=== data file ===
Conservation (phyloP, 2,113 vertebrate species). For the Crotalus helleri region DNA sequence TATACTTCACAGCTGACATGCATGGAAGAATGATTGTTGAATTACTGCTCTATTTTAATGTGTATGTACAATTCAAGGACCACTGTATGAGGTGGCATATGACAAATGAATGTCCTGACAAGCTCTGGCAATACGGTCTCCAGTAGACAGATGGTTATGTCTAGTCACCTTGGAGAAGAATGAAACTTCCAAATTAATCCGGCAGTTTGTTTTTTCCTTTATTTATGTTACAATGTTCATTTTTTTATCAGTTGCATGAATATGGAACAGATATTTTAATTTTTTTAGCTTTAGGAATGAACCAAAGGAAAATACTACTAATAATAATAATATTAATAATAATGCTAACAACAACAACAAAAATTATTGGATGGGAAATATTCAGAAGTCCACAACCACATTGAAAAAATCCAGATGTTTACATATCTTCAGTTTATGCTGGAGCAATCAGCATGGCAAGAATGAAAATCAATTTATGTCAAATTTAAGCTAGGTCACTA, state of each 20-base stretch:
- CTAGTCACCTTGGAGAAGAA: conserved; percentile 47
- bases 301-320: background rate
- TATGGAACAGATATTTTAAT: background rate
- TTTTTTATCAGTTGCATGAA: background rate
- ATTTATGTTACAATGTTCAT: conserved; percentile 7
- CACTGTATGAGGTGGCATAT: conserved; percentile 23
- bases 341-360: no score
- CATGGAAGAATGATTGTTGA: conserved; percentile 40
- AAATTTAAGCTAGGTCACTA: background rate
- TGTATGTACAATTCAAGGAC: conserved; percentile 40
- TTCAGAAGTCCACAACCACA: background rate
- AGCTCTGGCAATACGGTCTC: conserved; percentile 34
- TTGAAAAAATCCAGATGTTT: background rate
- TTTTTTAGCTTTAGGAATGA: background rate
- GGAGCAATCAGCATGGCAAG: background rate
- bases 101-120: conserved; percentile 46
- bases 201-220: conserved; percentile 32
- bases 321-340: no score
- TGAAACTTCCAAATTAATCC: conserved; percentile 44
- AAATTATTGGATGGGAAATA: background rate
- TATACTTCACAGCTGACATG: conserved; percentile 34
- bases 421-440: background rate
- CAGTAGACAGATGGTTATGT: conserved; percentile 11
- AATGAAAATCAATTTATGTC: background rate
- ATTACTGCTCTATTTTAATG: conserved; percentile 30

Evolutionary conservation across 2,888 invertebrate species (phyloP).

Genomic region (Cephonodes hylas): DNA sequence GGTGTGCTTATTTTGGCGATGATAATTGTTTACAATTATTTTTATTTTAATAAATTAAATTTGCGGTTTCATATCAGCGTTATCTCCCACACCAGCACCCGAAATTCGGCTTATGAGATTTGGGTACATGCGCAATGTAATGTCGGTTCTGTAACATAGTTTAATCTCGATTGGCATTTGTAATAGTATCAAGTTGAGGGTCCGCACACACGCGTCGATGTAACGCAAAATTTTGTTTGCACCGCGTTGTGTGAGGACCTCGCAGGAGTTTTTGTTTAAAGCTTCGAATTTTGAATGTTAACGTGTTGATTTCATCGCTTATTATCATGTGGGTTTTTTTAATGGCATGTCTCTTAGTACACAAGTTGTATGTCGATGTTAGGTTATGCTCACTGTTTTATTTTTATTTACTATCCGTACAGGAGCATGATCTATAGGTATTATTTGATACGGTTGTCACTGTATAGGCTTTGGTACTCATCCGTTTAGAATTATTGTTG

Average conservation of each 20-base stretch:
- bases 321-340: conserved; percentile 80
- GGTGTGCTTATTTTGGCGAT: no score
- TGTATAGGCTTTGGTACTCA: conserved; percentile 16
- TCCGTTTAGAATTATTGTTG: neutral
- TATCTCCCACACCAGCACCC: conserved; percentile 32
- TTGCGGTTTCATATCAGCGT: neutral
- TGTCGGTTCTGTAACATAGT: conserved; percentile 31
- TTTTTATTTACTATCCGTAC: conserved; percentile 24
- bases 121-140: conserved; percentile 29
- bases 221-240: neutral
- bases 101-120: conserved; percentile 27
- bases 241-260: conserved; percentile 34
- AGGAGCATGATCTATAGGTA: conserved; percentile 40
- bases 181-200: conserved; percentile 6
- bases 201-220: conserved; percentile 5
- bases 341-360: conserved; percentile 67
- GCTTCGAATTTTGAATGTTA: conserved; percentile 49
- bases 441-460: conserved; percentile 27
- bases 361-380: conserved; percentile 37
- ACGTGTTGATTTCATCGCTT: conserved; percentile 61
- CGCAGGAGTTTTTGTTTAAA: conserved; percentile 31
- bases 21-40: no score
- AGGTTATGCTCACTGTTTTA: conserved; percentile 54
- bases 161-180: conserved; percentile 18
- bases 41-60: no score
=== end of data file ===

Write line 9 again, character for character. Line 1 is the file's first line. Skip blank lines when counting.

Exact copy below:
- CATGGAAGAATGATTGTTGA: conserved; percentile 40